Strategically placed in the centre of Ontario’s Golden Horseshoe, this city takes full advantage of being close to the economic engine of Toronto and the industrial powerhouse of Hamilton. The unemployment rate in Burlington is 4.65%.
#2 St. Albert, Alta.
High incomes ($139,628), low unemployment (3.82%) and affordable housing ($344,967 average house price) helps this Edmonton suburb take top prize in our ranking of the best small cities in Canada and 2nd overall.
#1 Calgary, Alta.
Looking for a big city with a laid back feel, plenty of job opportunities and a young vibrant community? Go west. A strong economic foundation has turned Cowtown into the best city in the country.
Visit moneysense.ca/bestplaces to see the full list.
To determine Canada’s Best Places to Live, we started with incomes and employment. After all, most people’s experience in a city is more positive when they have a high-paying job-and the ability to get a new one if they so choose. We looked at the price of housing, giving high scores to cities where home prices are affordable when compared with local salaries. Weather was also key. Sure, some Canadians love cold weather, but most will agree that extra sunny days, days above zero and days without precipitation are nice to have. Crime rates and access to medical treatment are also important factors, so MoneySense awarded points to communities with low rates of crime, good access to hospitals and high numbers of medical professionals.
Quality of life isn’t only about practical concerns. The ability to take part in cultural activities adds richness to our lives, so we gave points to communities with high numbers of people working in the arts or sports. We also tracked whether a city has a movie theatre or easy access to an airport. Of course, statistics don’t capture the personality, scenery or people that make each place special, but they provide a good idea of what life would be like if you lived there. For a full explanation on how we analyzed all 200 cities, read our full methodology.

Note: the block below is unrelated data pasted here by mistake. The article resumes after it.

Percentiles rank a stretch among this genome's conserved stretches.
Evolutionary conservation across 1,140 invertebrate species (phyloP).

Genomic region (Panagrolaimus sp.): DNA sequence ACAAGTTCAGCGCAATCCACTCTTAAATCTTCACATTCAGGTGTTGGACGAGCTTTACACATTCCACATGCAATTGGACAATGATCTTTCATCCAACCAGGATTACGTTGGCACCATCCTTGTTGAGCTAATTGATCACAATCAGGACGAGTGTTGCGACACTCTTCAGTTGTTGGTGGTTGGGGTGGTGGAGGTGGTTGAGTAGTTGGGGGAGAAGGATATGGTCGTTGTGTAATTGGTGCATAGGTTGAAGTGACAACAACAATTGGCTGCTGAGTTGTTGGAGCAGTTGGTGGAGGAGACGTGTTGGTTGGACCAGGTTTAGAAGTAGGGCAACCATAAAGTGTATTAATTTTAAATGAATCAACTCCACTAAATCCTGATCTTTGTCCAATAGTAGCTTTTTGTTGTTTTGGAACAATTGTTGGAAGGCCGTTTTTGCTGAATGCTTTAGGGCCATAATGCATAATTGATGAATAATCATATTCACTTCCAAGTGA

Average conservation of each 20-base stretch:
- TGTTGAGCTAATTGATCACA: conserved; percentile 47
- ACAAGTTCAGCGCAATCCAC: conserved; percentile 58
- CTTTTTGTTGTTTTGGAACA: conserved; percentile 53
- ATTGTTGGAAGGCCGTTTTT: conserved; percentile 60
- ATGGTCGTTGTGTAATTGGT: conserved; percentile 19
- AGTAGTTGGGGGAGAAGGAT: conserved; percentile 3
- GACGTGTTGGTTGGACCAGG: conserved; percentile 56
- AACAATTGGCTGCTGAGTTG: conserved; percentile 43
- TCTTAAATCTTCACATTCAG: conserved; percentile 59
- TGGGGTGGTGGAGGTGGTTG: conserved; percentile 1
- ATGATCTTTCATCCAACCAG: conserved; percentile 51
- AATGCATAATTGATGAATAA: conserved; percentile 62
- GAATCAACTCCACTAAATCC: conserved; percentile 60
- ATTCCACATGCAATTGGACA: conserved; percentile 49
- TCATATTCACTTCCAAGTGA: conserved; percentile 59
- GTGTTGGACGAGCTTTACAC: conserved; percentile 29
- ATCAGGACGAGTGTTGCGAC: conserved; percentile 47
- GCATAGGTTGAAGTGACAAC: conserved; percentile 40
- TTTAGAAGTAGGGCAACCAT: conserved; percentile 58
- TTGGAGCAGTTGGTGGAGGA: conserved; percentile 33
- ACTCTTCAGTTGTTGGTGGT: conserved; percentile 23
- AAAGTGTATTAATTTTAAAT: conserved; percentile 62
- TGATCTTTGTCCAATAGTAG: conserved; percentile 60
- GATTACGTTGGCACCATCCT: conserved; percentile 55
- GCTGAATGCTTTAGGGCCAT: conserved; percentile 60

By:Mark WeislederReal Estate, Published on Fri Feb 15 2013
There are interesting legal issues about what should or shouldn’t be disclosed when a house is sold, including whether someone has died in the house.
A column last month about the topic prompted a lot of response, with many readers feeling that it is going too far to ask sellers to make this kind of disclosure.
Here are some reader questions:
Must I disclose a suicide on the property?
London lawyer Merv Burgard reminded me of a decade-old Quebec case. In May, 2003, Sylvie Knight bought a home from Marcel Dionne in Saint-Constant for $122,000. Dionne did not say that his son had committed suicide in the basement 10 years earlier. Knight sued, claiming that this should have been disclosed and she would not have bought the home if she had known that.
In a 2006 decision, Judge Gabriel de Pokomandy of the Court of Quebec Civil Division, found that the suicide did not need to be disclosed by the seller. Here is what he said:
“A death, suicide or even a murder in a house cannot be considered something the seller is obliged to disclose, just as there is no obligation to disclose domestic violence, trespass, births, marriages, baptisms, or other life events, whether happy or sad, that may have occurred there, unless there have been questions raised about these facts.”